| Inside the Rehearsal Room

Week One, Day One

Education Associate Dominic Francis provides an insight into the cast and Creative Team’s rehearsal process for Peter and Alice

The first day of rehearsals for all the productions in the Michael Grandage Company’s opening season start with a ‘Meet and Greet’, an opportunity for everyone involved – cast and creative team – to meet one another. Standing in a circle, people take it in turns to introduce themselves, saying their name and role on the production.

Artistic Director Michael Grandage welcomes everyone, highlighting the importance of the occasion – the first day on the making of a brand new play. He hands over to designer Christopher Oram, who presents the model-box. The design has several ‘reveals’ that Michael asks everyone to keep secret.

theatre set design and construction
Peter and Alice set design. Photo: Marc Brenner

Staging the play completely within the bookshop, the main location, had been considered, but Michael and Christopher wanted to release the characters into a larger world. Referring to the play’s source material – Alice in Wonderland by Lewis Carroll and JM Barrie’s Peter Pan – Christopher comments: ‘Both books are a journey from reality to fantasy.’ Early on he wants a suggestion of something strange entering the real world – for example, the silhouette of a rabbit’s ears flitting across the frosted glass of the bookshop door.

Christopher and Michael refer to the ‘remarkable illustrations’ in both books – John Tenniel’s in Alice and Arthur Rackham’s in Peter. These were an enormous source of inspiration to the design, Christopher eventually settling on the idea of a full-scale toy theatre as a metaphor for childhood. This will include large cut-out pieces, flown in and out, against backdrops depicting everything from a country house to ‘No Man’s Land’. The backdrops will be a combination of illustrations and period etchings.

A member of the cast asks the inevitable question: Will the fictitious Peter fly? ‘Yes’ is the answer – or at least, that’s the plan. ‘So obviously it’s going to be quite a big tech!’ says Michael. He comments on the challenge of creating such a magical world within the confines of a rehearsal room, with just a mark-up on the floor.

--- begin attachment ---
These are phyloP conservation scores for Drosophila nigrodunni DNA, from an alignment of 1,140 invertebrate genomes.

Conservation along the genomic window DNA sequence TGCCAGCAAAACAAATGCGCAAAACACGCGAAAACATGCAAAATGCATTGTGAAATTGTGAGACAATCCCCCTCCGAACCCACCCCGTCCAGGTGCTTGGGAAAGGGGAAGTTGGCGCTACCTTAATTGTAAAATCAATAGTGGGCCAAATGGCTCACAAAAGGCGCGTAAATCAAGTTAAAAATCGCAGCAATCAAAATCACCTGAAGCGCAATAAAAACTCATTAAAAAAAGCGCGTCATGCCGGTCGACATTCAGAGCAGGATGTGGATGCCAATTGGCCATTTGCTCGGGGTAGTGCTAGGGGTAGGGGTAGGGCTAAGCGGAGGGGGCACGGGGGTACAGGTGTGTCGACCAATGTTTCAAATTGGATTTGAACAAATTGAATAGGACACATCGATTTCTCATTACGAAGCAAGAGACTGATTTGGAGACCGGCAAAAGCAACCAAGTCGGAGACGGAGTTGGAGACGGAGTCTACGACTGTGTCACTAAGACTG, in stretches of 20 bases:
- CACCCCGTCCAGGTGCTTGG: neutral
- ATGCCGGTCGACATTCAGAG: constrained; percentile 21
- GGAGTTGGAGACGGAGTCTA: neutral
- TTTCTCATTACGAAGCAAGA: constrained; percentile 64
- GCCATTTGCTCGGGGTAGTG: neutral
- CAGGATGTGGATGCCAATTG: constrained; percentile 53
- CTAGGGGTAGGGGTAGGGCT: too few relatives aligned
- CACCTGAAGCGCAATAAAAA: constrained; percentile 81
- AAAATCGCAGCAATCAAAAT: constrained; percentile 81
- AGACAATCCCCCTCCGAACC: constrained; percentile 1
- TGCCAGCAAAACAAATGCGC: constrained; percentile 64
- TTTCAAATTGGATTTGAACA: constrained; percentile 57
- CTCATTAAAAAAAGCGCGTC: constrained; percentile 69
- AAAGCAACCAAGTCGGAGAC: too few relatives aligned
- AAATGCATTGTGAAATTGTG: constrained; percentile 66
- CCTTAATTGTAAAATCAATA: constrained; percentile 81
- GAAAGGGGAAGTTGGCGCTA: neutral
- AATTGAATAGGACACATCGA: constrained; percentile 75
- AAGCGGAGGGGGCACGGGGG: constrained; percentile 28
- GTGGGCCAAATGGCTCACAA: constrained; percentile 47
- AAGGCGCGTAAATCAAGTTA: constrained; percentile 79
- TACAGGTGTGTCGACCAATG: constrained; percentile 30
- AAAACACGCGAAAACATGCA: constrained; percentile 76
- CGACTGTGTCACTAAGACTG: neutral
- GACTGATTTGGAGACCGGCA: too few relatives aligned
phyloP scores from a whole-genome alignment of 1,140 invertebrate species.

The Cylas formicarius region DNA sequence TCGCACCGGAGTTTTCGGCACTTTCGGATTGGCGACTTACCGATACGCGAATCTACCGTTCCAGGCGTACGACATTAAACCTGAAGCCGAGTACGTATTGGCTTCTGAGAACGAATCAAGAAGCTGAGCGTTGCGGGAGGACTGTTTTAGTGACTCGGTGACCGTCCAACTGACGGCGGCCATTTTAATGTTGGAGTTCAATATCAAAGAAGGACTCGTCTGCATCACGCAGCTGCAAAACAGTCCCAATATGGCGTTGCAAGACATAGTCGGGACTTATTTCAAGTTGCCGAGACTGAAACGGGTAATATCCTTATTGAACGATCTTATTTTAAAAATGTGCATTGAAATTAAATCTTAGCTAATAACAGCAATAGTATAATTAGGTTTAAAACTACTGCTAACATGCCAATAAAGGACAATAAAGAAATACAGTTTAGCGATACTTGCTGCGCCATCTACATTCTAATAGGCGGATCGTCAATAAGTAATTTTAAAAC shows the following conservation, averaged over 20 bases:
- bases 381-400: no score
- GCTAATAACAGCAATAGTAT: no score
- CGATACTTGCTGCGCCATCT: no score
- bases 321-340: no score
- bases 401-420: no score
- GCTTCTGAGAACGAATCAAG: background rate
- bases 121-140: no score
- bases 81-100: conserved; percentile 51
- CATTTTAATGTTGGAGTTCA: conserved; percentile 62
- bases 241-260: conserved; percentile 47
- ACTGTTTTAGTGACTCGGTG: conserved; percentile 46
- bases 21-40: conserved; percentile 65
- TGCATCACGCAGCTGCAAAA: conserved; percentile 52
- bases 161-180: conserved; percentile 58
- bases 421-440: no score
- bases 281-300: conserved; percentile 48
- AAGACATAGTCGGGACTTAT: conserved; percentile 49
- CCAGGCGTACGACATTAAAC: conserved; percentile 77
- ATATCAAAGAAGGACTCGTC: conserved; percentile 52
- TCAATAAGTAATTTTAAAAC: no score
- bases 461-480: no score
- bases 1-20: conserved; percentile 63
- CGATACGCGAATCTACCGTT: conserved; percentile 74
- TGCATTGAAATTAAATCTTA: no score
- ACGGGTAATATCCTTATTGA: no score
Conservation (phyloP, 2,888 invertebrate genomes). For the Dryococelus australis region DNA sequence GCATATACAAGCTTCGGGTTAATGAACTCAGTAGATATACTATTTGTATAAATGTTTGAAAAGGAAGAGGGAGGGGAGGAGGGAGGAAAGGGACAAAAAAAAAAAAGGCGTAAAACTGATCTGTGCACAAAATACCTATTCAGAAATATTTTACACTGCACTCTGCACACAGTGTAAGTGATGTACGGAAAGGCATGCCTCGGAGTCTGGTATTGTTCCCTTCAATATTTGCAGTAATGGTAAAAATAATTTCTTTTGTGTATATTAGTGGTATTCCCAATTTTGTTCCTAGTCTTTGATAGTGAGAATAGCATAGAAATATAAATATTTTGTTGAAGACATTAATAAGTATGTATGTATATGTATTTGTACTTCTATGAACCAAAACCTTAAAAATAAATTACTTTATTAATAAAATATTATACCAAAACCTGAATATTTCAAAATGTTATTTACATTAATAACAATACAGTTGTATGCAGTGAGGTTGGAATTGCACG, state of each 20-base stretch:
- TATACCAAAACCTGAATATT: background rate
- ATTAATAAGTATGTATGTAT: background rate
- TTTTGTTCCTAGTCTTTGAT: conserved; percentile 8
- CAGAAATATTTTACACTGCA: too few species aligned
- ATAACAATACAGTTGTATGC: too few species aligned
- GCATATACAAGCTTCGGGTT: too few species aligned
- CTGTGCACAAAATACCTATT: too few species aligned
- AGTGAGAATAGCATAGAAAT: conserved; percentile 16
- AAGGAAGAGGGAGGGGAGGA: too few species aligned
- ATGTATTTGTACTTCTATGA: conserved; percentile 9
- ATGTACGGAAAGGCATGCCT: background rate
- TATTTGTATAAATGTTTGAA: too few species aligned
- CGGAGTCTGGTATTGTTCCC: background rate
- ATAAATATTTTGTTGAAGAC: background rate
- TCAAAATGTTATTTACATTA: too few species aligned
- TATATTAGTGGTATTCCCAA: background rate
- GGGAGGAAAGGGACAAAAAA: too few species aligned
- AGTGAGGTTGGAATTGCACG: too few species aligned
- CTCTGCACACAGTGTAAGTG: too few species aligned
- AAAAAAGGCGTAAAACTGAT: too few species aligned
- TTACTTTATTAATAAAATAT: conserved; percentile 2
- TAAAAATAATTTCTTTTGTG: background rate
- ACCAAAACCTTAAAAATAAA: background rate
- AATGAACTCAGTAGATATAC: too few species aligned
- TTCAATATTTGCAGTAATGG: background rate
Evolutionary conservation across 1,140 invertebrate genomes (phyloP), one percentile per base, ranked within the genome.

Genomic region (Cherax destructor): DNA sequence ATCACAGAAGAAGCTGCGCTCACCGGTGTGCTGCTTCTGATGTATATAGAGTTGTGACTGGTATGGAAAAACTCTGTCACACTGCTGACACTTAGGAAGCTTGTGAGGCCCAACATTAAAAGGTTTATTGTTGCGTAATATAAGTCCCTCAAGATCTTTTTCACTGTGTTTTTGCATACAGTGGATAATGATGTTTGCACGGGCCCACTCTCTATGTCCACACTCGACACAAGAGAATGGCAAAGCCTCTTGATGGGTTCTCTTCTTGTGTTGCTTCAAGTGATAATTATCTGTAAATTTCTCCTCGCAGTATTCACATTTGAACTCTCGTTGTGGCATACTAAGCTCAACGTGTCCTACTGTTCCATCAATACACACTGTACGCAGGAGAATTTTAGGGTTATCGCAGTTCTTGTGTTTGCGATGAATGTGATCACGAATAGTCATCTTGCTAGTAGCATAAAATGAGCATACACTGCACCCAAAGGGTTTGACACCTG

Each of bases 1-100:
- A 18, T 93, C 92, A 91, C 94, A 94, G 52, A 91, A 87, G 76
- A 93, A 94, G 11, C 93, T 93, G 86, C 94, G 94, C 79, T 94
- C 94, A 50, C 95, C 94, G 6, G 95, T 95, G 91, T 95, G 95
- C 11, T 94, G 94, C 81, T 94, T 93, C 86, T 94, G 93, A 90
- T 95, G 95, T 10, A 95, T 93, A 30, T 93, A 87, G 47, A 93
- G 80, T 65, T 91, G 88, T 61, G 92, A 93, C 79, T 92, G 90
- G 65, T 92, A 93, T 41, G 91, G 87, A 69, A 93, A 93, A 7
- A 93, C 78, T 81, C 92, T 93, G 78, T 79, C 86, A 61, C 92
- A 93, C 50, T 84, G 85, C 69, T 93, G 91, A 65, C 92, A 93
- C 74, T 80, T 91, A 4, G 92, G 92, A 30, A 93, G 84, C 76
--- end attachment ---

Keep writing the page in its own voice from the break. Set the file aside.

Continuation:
theatre set design and construction
Peter and Alice set design. Photo: Marc Brenner

Author John Logan is present throughout the first week of rehearsals, returning in the fifth and final week before previews begin. He talks briefly about the origins of Peter and Alice, for which he first had the idea twenty years ago, although he didn’t actually start writing the play until 2010. John prefaces his comments by saying: ‘There’s no such thing as a frivolous play.’ But of Peter and Alice in particular he reveals: ‘I knew it would be an ordeal’. He might not have undertaken it without the support of Michael, following their successful collaboration on his previous play, Red, at the Donmar Warehouse. ‘I wasn’t going alone into the dark wood.’

The play discusses personal grief, suggests John. He reflects upon the desolation within it, highlighting the ‘scorched earth’ of the landscape – both physical and emotional – and the ashes of the characters’ lives. ‘It’s important how you balance that amount of grief and tragedy with comedy,’ he comments. ‘The juxtaposition.’

actors and technicians behind the scenes
Behind the scenes of Peter and Alice. Photo: Marc Brenner

The tone, observes Michael, is found in the detail. ‘We need to be quite light tonally in rather a lot of it.’ He wonders how an audience will react and, more importantly, ‘Where they can be let in?’ Michael refers to the ‘Hah!’ moments in plays – that instance when they start to breathe. In Peter and Alice he focuses on ‘the fantastic moment of transformation within the story’ – the ‘click’ moment between the two protagonists. ‘The play begins by investigating these two characters,’ says Michael, ‘and then their worlds explode.’ For him Peter and Alice ultimately ‘offers up something for an audience to learn’. Through the experience of the play there are ‘opportunities to be quite analytical’ and he’s curious to know what the cast took from the piece.